Primitive and modern outdoor skills

Truck: New springs and a winch


This was written quite a while ago, and I just found it among my drafts.
It looks like a somewhat interesting post from around December last year.
Anyway, here it is

During the holidays at my parent's house, we wanted to get the truck back in to adventure shape. A mechanic in Colorado told us that our rear springs were "tweaked", probably due to the rollover. As a result our rear axle was actually crooked on the truck, he compensated to make the truck drivable, but noted that we should probably get it fixed.

I've also been wanting a winch for the truck since I first got it. Since the plan was to head back out west and, among other things, do some skiing, I knew I was likely to need it, so I finally sprung for a winch and the bumper to mount it to.

The story

Our old springs were from All-Pro, and were doing *okay*, but drooping a bit and not handling the weight as well as I would've liked, so I decided to go old-man-emu this time, an Australian brand known for good robust overland setups. I found some from Wheeler's offroad. These springs have "overloads" which help keep the spring from bottoming out when carrying a lot of weight. Cool. I also got an exhaust bracket and rear brake proportioning valve relocater. I also got an extra leaf added to the pack for handling the extra weight better without hitting those overloads.

I also ordered a trail gear tube bumper (the lightest/cheapest bumper I could find that'd take the winch) and a 9500 lb rated superwinch winch from Amazon.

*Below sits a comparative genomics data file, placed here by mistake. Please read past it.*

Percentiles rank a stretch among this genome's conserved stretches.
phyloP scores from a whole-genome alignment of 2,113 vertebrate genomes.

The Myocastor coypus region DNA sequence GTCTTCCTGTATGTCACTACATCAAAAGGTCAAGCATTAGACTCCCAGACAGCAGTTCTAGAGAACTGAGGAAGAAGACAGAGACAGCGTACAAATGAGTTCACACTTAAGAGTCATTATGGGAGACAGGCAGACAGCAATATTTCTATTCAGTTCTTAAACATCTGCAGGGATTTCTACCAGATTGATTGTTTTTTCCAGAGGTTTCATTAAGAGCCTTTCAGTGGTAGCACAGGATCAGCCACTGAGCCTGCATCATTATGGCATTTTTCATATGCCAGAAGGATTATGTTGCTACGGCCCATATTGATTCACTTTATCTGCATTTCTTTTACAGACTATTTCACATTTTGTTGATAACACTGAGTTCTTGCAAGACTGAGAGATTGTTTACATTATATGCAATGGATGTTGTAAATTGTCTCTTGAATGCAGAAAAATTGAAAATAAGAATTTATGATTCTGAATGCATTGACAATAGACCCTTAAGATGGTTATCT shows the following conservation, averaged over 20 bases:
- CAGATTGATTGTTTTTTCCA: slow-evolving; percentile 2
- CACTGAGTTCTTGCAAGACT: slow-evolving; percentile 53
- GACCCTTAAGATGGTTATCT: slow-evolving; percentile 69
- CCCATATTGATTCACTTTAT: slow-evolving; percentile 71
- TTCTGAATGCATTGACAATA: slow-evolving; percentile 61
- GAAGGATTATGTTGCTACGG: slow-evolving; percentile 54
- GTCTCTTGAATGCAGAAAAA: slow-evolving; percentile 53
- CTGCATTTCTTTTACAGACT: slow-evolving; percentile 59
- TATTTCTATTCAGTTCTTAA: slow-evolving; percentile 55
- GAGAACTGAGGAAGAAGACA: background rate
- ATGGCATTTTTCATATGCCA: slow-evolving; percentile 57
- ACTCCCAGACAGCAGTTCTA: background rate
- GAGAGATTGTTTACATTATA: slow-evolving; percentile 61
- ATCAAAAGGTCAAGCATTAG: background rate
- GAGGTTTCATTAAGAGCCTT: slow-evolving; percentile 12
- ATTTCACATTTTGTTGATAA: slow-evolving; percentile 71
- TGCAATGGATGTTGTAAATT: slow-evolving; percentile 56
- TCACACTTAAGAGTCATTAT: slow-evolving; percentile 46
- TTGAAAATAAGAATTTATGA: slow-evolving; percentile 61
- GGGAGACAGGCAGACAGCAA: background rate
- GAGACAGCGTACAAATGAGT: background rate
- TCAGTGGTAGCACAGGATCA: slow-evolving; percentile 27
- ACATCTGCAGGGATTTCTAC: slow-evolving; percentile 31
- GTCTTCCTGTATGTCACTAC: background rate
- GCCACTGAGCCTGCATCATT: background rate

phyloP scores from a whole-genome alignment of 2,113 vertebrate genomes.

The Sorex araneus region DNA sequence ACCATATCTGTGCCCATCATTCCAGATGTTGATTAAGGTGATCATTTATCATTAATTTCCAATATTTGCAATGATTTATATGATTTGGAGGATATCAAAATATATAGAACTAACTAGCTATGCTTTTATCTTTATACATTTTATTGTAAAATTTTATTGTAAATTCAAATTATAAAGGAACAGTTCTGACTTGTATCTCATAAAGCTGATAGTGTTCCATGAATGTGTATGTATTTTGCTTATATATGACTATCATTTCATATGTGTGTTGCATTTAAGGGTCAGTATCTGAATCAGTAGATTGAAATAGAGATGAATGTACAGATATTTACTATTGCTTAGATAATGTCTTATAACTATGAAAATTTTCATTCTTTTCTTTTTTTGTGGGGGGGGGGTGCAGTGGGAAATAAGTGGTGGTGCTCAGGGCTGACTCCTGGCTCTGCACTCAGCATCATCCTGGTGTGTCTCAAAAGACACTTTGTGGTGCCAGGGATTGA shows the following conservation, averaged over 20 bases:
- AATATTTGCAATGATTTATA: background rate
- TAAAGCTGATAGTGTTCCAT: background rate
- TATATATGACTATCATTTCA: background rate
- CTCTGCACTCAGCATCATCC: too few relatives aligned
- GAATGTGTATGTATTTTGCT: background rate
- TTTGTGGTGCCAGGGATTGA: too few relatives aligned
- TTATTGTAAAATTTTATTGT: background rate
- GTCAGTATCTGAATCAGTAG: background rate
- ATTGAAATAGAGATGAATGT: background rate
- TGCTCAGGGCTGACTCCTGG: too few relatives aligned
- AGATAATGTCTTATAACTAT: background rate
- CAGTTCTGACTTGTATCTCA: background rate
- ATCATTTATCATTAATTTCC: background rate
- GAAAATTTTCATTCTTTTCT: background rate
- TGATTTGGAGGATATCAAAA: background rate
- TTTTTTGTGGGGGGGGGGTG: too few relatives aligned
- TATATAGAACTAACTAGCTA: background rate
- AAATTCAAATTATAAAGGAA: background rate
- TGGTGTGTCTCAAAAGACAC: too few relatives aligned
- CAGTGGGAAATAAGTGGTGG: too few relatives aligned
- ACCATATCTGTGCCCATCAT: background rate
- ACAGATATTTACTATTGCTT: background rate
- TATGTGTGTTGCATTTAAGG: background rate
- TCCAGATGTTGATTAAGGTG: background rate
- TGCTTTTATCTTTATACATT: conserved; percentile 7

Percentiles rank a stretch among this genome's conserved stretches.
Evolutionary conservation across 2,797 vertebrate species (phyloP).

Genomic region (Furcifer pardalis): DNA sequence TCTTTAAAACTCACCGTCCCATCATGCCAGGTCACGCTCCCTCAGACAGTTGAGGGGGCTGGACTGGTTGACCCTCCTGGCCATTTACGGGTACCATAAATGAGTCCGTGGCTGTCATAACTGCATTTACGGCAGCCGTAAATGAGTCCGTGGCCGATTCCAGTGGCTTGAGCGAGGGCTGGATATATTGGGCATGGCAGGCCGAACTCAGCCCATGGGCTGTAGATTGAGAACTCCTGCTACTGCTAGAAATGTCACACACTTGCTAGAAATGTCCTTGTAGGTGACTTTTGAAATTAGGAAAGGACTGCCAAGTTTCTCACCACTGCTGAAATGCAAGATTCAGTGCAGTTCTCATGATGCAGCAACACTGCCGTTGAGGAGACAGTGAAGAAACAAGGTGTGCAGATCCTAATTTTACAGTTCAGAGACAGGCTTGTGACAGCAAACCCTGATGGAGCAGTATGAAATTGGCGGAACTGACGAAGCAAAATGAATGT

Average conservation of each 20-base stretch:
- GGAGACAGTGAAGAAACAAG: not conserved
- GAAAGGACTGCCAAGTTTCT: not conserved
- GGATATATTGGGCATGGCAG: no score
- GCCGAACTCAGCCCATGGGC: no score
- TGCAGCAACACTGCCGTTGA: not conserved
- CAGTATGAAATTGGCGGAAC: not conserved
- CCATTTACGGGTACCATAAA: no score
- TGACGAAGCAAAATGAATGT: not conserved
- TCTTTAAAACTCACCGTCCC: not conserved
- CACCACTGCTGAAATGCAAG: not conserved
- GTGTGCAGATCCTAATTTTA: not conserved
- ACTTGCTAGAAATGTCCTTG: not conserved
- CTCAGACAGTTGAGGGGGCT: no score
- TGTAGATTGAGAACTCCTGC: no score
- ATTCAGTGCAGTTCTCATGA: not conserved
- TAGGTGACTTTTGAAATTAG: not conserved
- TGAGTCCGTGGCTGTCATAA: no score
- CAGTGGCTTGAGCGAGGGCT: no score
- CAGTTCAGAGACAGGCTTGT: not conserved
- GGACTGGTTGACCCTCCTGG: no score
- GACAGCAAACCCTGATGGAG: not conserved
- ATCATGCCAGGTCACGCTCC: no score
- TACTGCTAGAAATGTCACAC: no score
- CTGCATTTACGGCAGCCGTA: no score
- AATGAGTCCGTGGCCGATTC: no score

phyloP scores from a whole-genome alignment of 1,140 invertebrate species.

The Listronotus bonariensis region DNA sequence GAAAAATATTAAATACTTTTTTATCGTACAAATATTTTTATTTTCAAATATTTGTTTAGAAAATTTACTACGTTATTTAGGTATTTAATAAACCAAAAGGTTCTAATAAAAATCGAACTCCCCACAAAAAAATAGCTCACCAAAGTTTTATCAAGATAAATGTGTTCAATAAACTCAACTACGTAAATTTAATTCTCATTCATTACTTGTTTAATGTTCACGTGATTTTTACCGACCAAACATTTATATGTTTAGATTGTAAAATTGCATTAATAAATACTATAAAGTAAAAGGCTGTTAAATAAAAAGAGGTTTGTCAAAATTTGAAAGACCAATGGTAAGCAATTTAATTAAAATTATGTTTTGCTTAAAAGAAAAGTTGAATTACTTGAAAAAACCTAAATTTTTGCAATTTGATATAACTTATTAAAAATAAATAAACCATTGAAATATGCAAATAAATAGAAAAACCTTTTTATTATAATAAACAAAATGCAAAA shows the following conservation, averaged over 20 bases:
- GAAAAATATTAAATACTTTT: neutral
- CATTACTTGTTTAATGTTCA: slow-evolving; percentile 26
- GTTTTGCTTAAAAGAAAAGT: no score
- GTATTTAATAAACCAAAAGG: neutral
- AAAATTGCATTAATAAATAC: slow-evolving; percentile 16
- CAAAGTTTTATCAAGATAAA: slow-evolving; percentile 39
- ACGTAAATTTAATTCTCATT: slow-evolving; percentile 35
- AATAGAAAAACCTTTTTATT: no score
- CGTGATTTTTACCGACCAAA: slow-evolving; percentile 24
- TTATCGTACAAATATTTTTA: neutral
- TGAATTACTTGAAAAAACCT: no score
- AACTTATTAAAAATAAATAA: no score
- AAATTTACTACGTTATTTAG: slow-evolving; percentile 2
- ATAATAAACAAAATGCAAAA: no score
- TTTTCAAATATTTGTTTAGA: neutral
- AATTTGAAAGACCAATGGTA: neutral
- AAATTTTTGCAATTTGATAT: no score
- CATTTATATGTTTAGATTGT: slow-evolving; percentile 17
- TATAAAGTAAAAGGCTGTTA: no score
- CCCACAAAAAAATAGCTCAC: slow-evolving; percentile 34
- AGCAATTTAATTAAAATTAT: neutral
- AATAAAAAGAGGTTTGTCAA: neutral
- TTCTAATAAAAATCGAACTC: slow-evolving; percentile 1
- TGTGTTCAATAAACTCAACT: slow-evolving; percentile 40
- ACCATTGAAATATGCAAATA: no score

Wellll, we ran in to some issues. First, the 3'rd party seller selling through amazon forgot to ship the front-crossmember component that the bumper bolted to. Luckily based on photos dad mailed me I caught this and a new one was mailed. No big deal.

Finally I got to my parent's place, and we had some warm clear weather to install the springs. I jacked up the truck, got things prepped unpackaged them and found this:


Whereas, here's what the other, not broken spring looked like:


It's a bit hard to tell from the photos, but there's a rivet that holds the alignment bracket on the leaf spring, and it is sheared off, the alignment bracket can simply fall off. That's not a good thing.

Wheelers was out of the add-a-leaf springs, so after some dancing about we decided for them to send a new spring without the add-a-leaf, and I would disassemble the leaf pack they had sent and move the leaf over to the new one.

All of this went fine and really wasn't that big of a deal... except TIME was passing. We had some heavy snowfall, and were in a period of record-breakingly low temperatures (literally). I used my mom's greenhouse (an insulated room my parent's built in to the barn), turning on the heat, so I could paint the bumper and crossmember parts. Time was passing, it was still cold, and I needed to get movingĀ I decided I had to get something done, so I started the winch install *anyway*.